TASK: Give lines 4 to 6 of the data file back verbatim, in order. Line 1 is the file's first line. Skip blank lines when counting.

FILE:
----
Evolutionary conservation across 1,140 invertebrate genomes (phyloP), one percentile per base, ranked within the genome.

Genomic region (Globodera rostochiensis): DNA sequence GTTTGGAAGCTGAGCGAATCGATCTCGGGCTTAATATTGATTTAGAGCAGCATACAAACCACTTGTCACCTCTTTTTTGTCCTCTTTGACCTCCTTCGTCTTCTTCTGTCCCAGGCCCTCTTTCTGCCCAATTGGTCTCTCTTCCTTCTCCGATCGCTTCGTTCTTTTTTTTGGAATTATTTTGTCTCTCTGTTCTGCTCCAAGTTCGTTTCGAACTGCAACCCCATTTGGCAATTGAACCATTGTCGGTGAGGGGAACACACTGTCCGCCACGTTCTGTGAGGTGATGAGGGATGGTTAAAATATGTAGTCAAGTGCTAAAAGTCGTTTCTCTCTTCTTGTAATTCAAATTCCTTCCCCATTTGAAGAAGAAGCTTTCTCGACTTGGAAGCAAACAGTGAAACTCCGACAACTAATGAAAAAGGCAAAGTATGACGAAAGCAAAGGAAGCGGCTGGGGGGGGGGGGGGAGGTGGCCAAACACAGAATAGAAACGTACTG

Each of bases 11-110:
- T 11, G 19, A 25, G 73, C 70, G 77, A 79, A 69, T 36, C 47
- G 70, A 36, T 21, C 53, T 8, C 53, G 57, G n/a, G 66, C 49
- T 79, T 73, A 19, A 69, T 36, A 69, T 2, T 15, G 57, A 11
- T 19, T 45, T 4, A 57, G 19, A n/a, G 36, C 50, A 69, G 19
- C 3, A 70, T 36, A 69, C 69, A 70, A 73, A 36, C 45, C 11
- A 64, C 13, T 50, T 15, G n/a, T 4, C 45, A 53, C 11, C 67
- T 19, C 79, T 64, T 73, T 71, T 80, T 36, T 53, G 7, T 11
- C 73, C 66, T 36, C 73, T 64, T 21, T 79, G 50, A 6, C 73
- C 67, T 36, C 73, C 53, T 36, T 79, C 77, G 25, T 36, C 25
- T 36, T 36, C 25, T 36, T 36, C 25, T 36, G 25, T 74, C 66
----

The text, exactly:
- T 11, G 19, A 25, G 73, C 70, G 77, A 79, A 69, T 36, C 47
- G 70, A 36, T 21, C 53, T 8, C 53, G 57, G n/a, G 66, C 49
- T 79, T 73, A 19, A 69, T 36, A 69, T 2, T 15, G 57, A 11